The Bequest

This morning I thought I’d have a look at recent posts to see if I could find something inspirational to write about quickly.  This is not something I’ve ever really done before and I was curious to see how I would feel about it.

One blogger I follow has posted a weekly event called Creativity Carnival where the inspiration is a drawing she has created and posted.  I’ve copied the drawing below – she’s very talented :-).  Please click on the link to take a look at her site.

creativity-carnival-blogging-event-for-bloggers-pocket-watch-pen-and-ink1Louis stood looking down at his grandfather’s coffin.  Tears were pricking at the corner of his eyes as he muttered his last goodbye and threw in his symbolic handful of dirt.  ‘Ashes to ashes, dust to dust …..’ rumbled on the minister in that heavy, tuneless way that ministers do.  Louis wasn’t listening, he was thinking of the last time he had seen his grandfather, the last words he, Louis, had angrily shouted at him and the look of hurt on his beloved grandfather’s face.  Even as Louis had slammed the front door on the way out of the house he had longed to go back and tell his grandfather that he was sorry, that he hadn’t meant what he’d said, that he loved him and always would.  But he hadn’t gone back.

Too late now.  That chance had slipped him by.  His anger had clouded his mind and his pride had refused to yield.   If only he could have that time again, to go back and right the wrong he had done, the hurt he had caused.  Regret sits in the heart forever, whilst anger is quickly forgotten.

Two weeks later, just as he was preparing to go to work, he heard the sound of a letter being delivered at the front door.  His wife had already left for her work so he meandered over to the door, eating his last slice of toast on the way, and picked up the white envelope that had landed on the carpet.  ‘Maunders and Sedgley’ was emblazoned very crisply along the top of the envelope, which was addressed to him personally rather than Mr and Mrs L Capshaw, as most mail seemed to be.  Intrigued, Louis opened the envelope and read the letter that was enclosed.  It was from his grandfather’s solicitors and it appeared that he had left Louis his old pocket watch.  Louis had always loved his grandfather’s pocket watch, he had even made up stories around it –  magical stories that took him to lands far away, or off on adventures fighting dragons or captaining a pirate ship.  Louis smiled at the memory.  The pocket watch was with the solicitors and was available for him to collect at any time, he just needed to take some identification with him.  He wondered why they hadn’t simply posted the watch – he was sure it wasn’t valuable in the monetary sense, his grandfather never seeming to have much in the way of money or valuables around him.  To Louis, however, the watch was worth far more than money, it linked him irrevocably with his grandfather and with those precious and happy memories.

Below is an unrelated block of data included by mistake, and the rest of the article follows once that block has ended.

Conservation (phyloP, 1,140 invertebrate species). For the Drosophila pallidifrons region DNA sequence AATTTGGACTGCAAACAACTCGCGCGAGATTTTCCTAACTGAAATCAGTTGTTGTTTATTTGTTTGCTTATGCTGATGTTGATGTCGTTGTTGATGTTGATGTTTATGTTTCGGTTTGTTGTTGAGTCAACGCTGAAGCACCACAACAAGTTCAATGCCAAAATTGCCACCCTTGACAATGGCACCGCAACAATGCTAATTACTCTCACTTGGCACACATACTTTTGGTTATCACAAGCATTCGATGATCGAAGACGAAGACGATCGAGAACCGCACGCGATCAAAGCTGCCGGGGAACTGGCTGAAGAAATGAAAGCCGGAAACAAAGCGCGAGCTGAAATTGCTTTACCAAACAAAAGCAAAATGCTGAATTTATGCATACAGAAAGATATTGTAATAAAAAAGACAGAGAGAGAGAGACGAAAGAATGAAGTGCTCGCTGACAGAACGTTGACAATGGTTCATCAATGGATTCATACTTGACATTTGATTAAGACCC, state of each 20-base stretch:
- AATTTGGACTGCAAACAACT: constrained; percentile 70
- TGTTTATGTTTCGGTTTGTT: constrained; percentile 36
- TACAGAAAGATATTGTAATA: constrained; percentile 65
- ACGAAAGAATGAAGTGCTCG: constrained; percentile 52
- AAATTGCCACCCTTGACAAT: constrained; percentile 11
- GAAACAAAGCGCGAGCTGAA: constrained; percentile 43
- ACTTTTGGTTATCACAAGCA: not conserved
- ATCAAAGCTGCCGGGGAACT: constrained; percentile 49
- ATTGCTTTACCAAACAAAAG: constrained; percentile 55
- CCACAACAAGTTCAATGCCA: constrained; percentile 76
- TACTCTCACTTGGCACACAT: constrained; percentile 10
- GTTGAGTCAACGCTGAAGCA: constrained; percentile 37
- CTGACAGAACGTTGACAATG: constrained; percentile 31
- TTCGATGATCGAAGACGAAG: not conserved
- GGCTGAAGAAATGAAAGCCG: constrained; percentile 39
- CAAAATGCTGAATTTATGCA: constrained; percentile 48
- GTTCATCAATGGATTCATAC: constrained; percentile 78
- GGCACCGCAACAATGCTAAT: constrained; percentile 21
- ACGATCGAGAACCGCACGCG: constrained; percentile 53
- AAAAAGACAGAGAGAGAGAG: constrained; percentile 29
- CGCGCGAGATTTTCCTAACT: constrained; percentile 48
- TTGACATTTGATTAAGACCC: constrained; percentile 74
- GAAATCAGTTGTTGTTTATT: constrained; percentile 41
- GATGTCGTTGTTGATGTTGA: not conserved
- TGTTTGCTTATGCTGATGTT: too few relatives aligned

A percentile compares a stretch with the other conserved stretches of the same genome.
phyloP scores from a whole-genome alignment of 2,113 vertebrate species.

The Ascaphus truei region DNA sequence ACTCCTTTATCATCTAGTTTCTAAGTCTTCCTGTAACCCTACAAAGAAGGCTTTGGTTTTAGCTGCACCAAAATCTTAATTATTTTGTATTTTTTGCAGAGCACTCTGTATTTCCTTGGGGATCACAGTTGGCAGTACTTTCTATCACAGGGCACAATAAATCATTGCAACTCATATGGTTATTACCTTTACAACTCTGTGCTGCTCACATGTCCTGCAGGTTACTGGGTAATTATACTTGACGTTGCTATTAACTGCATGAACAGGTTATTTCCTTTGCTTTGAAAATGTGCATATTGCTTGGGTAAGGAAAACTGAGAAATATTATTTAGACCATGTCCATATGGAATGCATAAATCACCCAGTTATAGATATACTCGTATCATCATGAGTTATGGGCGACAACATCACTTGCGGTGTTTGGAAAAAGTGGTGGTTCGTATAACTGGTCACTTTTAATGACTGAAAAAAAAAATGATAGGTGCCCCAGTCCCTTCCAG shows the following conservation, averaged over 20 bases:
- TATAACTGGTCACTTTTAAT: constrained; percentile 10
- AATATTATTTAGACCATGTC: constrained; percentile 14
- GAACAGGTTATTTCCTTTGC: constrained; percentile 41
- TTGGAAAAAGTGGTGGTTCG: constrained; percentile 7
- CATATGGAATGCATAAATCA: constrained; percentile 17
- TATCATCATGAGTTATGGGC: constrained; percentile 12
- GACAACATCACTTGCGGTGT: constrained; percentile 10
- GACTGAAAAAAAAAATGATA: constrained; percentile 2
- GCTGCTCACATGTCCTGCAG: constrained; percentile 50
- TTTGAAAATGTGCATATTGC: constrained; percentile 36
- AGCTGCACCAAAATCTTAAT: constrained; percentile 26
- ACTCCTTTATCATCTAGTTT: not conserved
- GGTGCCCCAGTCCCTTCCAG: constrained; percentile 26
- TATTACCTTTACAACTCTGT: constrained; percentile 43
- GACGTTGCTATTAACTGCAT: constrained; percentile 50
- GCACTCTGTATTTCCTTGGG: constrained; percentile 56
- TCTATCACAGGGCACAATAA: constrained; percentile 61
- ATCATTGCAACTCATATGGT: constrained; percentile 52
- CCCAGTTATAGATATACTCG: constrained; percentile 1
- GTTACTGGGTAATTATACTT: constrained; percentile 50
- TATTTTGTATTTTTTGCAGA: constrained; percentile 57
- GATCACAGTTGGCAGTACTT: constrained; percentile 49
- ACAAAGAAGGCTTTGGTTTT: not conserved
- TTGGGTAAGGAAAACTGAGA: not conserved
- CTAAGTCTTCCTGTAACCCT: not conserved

Two days later, he called at the solicitors, handed across his passport, and was directed into Mr Maunder’s inner sanctum.  Samuel Maunders was a very elderly man, way past 70 and probably in his 80s.  Louis was at a loss as to how to react to this privilege.  Samuel Meanders rarely saw clients now, leaving the day to day running of the practice to his nephew, James Sedgley.  Having been invited to sit, Louis sat – looking around the room as he did so and envying the man his perfectly ordered office, his own looking as though a bomb had landed in the middle of it.

‘Well Mr Capshaw’, boomed the old man, ‘I am pleased to meet you at last.  Your grandfather was really very fond of you as is evident in his bequest to you’.  He reverently passed a box over to Louis.  Louis opened it, holding his breath as he did so – though why he didn’t really know.  There, nestled in the silk lining was the pocket watch, and to the side of it was a letter.  Louis opened it, noticing the date at the top of the letter, it was dated the day after he had stormed out of his grandfather’s house in such a rage.  It read: ‘My dear Louis, I want you to have this pocket watch and to know that, no matter how we have parted, whether with love or in anger, the times we have spent together, as you have grown from a small child into a man, have been the most precious times to me.  This watch is, I know, special to you, but it is special in its own right.  If you press the little gold button which is hidden behind the watch face, you will be able to step back to a place in time and re-live something that was special to you.  This is my gift to you.  You can only use it once – so use it wisely’.

‘Your grandfather was a very special man and a very good friend, I hope you use this bequest wisely’, said Samuel Maunders as Louis took his leave.

Louis walked out of the solicitors’ offices holding tightly onto the box with the precious watch safely inside.  He knew exactly what he would use it for ……

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9 thoughts on “Thursday Thoughts

  1. What a lovely story! My drawing is honored. I think you ended it on the right note. I think he’d go back and try to undo that last meeting, but I am not sure. He might think some more. He may wonder if it really was necessary – because his Grandfather had understood him even then…I don’t know – but I like the possibilities. Ruth, thanks so much for participating. I hope you’ll find a story in my next cue-art too – can’t wait to read it.

    Like

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